Bollywood enabled D’Souza to make a living, but his long-term goal was to get his own original songs out there. He entered and won the televised South-Asian talent contest SUTASI and everything escalated. He subsequently played the nation’s top festivals including the NH7 Weekender and The Times LitFest, while his sets at college events all around the country see him perform to anything from 2-10,000 people. He even represented his country by claiming second place at the Crimea Music Festival, which earned him a significant fanbase in Ukraine and Russia. Elsewhere, he has played shows as far afield as London, Los Angeles and Melbourne.
Perhaps the most significant benefit of SUTASI was that it enabled him to meet a manager who put him in touch with Jeff Cohen, a songwriter and producer who has scored hits with artists as diverse as Josh Groban, Macy Gray and contemporary country stars The Band Perry.
The blend of Cohen’s magic touch with the atmosphere of working in Nashville improved D’Souza’s songwriting exponentially to the extent that they both felt sufficiently confident in D’Souza’s growing talent to book a small industry showcase gig in London. The result exceeded all expectations, as D’Souza soon signed a deal with Warner Music and returned to London to record material with the Grammy-winning producer Martin Terefe (Jason Mraz, James Blunt).
D’Souza’s voice traverses a maelstrom of emotions. Here’s a singer who can convey it all – passion, yearning, love, loss and sorrow – and what’s more, he possesses the power and the purity to articulately express himself in songs which are immediately relatable.
‘Still In Love’ is a prime example, being about the realisation that he was “completely head over heels in love” with someone he thought he’d moved on from, yet many people will also be enamoured with the life-affirming romantic imagery of ‘Desert Island’.
Two songs were co-written with Jamie Hartman, the songwriter who is currently enjoying huge success for his work with Rag‘n’Bone Man. The buoyant ‘Because Because Because’ celebrates the positives in a blossoming relationship when it’s “very easy to find a thousand reasons why you shouldn’t be together”, while ‘Beautiful Mind’ tackles a complicated situation in which “you want to be with someone, but she’s seeing a close friend of yours.”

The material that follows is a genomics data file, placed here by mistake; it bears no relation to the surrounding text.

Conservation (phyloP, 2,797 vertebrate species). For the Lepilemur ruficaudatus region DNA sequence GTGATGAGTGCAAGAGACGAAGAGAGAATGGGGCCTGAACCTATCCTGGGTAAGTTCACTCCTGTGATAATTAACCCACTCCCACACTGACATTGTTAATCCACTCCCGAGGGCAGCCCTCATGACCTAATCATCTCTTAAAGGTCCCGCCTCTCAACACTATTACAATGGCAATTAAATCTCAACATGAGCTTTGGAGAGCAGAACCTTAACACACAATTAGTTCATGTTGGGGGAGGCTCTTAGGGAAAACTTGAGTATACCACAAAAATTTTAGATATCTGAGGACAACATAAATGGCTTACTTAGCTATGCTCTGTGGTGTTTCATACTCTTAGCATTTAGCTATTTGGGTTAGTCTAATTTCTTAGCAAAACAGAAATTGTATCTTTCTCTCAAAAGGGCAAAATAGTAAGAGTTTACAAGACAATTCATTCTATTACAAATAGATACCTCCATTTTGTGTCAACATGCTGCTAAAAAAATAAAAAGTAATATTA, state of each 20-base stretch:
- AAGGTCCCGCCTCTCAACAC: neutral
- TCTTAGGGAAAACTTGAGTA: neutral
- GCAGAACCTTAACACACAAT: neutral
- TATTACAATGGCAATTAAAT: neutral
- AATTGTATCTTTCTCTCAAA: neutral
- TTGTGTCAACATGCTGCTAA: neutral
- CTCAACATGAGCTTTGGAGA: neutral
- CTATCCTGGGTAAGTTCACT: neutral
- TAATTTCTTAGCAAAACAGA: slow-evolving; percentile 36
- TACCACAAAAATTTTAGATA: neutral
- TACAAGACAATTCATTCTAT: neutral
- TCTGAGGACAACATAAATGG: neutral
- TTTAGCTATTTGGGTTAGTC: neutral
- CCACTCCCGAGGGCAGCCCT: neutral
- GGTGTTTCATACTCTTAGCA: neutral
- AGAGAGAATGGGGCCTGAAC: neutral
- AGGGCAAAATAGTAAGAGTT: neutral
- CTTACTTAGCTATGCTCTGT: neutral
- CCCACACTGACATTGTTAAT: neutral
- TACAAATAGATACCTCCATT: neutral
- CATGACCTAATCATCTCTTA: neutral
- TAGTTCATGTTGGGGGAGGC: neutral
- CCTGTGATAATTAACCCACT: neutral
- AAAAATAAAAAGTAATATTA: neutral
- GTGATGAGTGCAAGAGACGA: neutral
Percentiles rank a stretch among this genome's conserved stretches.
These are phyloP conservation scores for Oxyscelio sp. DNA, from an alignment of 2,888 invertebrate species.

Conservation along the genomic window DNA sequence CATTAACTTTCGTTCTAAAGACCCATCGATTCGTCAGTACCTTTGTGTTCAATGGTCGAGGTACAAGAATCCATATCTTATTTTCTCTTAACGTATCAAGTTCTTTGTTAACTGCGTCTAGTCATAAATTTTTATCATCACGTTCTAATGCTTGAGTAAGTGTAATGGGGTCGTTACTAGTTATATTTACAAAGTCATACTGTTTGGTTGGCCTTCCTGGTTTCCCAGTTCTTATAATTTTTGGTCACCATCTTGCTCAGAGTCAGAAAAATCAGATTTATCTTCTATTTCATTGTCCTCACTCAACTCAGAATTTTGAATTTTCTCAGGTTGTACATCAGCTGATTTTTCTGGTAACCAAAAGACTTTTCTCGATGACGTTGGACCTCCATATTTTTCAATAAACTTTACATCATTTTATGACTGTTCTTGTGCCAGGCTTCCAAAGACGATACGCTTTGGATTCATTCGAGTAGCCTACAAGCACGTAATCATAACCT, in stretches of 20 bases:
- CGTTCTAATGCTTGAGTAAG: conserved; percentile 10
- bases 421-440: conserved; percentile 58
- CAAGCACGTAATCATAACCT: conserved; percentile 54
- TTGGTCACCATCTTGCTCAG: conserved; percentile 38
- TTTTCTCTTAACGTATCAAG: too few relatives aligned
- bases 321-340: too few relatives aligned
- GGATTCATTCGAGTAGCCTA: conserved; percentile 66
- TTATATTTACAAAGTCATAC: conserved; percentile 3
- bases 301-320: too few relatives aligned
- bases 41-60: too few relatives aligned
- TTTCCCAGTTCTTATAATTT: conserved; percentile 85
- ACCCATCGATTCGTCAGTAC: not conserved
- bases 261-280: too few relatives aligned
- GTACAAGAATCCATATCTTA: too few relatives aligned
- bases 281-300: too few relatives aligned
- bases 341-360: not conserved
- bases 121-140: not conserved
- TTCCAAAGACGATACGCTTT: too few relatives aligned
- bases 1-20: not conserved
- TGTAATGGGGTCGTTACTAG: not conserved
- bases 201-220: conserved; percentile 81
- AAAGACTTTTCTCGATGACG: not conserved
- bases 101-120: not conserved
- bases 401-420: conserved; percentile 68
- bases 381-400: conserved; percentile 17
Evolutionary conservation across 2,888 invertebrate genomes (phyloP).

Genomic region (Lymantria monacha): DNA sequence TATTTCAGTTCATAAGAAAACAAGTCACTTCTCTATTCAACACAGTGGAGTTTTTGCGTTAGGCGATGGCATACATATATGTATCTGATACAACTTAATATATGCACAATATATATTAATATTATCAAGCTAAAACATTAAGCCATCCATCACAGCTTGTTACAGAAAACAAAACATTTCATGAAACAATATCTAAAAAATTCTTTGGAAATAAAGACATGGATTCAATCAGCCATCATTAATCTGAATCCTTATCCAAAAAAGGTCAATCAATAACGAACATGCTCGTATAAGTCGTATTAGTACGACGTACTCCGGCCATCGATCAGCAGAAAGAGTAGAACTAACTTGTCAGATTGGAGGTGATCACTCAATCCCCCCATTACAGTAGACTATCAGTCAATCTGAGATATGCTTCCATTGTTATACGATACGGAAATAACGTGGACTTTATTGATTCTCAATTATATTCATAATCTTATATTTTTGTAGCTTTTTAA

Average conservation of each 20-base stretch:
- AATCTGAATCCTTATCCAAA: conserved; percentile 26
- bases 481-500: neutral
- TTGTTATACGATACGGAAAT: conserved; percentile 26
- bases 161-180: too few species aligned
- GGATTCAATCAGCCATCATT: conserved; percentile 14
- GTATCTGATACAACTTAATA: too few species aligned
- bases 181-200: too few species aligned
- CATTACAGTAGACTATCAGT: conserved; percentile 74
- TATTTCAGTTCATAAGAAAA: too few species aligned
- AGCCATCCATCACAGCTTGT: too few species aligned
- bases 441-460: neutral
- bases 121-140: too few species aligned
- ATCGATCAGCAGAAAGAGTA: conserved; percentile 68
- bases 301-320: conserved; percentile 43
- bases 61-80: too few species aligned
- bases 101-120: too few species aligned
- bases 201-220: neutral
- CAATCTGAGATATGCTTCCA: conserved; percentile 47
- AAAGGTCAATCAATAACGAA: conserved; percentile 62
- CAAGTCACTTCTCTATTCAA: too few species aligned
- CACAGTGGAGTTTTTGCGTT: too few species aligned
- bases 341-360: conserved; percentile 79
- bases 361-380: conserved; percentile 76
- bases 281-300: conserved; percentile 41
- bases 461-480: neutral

They’re songs which people can relate to because D’Souza’s experiences are replicated the world over. “Am I unlucky in love?” he sighs. “Yeah, and I still am. But at least it provides plenty of inspiration for songs!”
Despite such heartbreak, things are very much looking up after a circuitous and sometimes fortuitous voyage. Having recently relocated to London, Nikhil D’Souza is finally in the position to present his music to a huge international audience.
“Ah, there’s plenty of apprehension – it’s a whole new life,” he admits, noting that he tends to take some time to make new friends. “I realise it’s going to be difficult, but this is the life I want and this is the music I want to play. And I’m excited that if I do well in England, that will really validate the scene in Mumbai too, as there’s a lot of talented musicians there who don’t believe they can make it in the West.”